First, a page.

and was deeply committed to shopping in his neighborhood. In 2008 when it was discovered
that Steve was seriously ill, could use help, and would accept it, the mountain people rallied
round and this friendly response was part of his cure. He recovered and became an avid
photographer, a consumer of BBC documentaries, a movie connoisseur and a pickle-ball
adept. The greatest joy of the last decade of his life were the profound connections he
developed with neighbors and with participants in his beloved yoga community.
His cousin, Andrew Olson wrote these words to him before his death, and they express
what many of us wish we had said:
“When(Aunt) Marky took us all to Hawaii we walked and hitchhiked to Diamond Head
on a mission for something – was it bamboo? Some were too timid to go past the tunnel into
the crater because there was a sign that said something about a prohibited military zone or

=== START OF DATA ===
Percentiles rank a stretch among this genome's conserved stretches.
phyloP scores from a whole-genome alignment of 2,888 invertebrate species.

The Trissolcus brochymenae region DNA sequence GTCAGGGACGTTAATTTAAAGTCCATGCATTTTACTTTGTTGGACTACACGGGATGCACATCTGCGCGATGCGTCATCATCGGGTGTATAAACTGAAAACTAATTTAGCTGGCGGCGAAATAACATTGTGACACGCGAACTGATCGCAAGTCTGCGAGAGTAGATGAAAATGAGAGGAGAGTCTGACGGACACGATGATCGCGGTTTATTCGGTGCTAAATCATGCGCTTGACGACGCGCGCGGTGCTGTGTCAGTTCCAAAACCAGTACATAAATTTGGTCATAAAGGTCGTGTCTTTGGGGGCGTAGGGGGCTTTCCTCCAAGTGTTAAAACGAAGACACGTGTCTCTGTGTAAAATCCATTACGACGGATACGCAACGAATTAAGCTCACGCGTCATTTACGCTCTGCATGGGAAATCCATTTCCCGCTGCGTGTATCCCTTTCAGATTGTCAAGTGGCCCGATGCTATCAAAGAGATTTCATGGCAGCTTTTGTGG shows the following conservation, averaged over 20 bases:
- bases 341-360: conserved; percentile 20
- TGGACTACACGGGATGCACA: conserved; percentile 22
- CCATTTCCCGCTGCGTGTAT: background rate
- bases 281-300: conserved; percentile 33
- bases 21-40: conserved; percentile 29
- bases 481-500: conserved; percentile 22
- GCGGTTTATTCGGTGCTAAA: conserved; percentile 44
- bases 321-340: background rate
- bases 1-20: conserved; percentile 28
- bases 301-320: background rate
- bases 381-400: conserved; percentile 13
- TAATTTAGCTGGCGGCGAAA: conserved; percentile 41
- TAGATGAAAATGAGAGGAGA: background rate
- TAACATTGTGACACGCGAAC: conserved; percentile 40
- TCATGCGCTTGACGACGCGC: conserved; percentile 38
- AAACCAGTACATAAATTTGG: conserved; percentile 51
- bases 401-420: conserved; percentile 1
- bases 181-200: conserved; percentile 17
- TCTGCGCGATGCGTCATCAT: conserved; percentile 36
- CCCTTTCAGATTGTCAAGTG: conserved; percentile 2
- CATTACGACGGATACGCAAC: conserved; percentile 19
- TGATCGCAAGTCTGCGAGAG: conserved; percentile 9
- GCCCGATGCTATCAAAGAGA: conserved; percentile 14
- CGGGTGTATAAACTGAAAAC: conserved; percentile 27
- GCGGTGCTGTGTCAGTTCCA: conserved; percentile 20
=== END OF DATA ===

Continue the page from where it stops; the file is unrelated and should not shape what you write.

something like that. I think you took Woody Guthrie’s advice from the verse of This Land is
Your Land that we never got to sing in school and went in anyway. I discovered later that the
right to roam (the muddy farm paths in England) or the path down to the beach in Italy, is
thought of differently in other parts of the world, where they take the view you showed us
then. It may seem a small thing, but, of course, it is not, as the mountains also taught us.
The most important thing you did for us was to be our mountain guide. I have had many
people who were my guides to the natural world, but you were one. Fly fishing was magic.
The tiny bright point on a long thread of almost invisible line that looped further and further
out in a smooth technique that I only tried enough to know how hard it was and how easy it